AAS 204th Meeting, June 2004
Session 35 Professional-Amateur Collaboration for Enhanced Research
Topical Session, Tuesday, June 1, 2004, 8:30-10:00am, 10:45am-12:30pm, 710/712

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[35.06] The Small Telescope Science Program for the NASA Deep Impact Mission

S.A. McLaughlin, L.A. McFadden (Univ. of Maryland), G. Emerson (Ball Aerospace and Technologies Corp.)

The Small Telescope Science Program (STSP) is a collaborative effort among technically-proficient amateur astronomers, professional and student astronomers with discretionary telescope time, and private observatories to gather valuable ground-based optical data on Comet 9P/Tempel 1, the target of Deep Impact, a NASA Discovery Mission. The main objective of this program is to provide CCD observations of Tempel 1 to supplement the professional data acquired by project collaborators at large telescopes. The science team monitors the resulting images and photometric measurements to understand how the activity of the comet changes during its orbit. When will water production turn on? How does the dust production rate change? When does jet activity begin and how long does it last? For example, hand-drawn observations from pre-perihelion in 1994 by N. Biver show jet activity that is similar to drawings made by J. Merlin during the 1983 apparition. Will pre-perihelion images of Tempel 1 taken from April through June 2005 reveal jets? We expect STSP observations to begin by October 2004, when the comet will be 18th magnitude. By the end of April 2005, Tempel 1 will brighten to 10th magnitude, and during the encounter on July 4, 2005, it will be near 9th magnitude. We are interested in having observers join our program, which is described at our web site, http://deepimpact.astro.umd.edu/stsp.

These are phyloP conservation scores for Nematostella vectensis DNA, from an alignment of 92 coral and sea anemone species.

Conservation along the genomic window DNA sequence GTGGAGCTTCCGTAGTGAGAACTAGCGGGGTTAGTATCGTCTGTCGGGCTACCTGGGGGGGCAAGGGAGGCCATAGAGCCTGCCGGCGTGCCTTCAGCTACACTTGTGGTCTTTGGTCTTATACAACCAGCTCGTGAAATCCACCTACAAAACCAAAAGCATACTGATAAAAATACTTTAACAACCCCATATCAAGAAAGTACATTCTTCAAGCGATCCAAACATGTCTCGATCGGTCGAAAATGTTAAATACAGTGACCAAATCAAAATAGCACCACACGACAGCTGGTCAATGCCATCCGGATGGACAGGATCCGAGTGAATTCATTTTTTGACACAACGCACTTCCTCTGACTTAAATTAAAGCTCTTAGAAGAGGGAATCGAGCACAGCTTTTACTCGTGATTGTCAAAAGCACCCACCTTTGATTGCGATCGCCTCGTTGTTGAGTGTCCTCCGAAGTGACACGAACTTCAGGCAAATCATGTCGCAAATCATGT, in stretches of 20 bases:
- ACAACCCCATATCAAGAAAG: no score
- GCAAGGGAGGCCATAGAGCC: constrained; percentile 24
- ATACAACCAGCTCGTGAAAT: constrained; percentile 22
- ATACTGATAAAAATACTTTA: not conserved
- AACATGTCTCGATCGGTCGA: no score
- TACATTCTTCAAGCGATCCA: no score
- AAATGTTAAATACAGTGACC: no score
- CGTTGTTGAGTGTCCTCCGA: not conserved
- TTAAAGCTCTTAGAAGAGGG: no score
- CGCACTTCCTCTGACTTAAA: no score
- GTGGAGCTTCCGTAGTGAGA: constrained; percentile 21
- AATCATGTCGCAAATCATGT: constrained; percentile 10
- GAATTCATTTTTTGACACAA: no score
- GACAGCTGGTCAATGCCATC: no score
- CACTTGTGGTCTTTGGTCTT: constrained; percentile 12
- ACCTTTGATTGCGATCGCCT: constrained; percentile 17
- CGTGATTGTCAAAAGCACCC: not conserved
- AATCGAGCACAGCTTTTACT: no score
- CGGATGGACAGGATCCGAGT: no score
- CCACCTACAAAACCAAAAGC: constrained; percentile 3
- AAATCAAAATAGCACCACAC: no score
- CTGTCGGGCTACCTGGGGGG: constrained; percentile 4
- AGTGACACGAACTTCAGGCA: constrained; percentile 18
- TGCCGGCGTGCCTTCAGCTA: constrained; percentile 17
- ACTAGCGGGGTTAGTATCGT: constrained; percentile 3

If you would like more information about this abstract, please follow the link to http://deepimpact.astro.umd.edu/stsp. This link was provided by the author. When you follow it, you will leave the Web site for this meeting; to return, you should use the Back comand on your browser.

The author(s) of this abstract have provided an email address for comments about the abstract: stefmcl@astro.umd.edu

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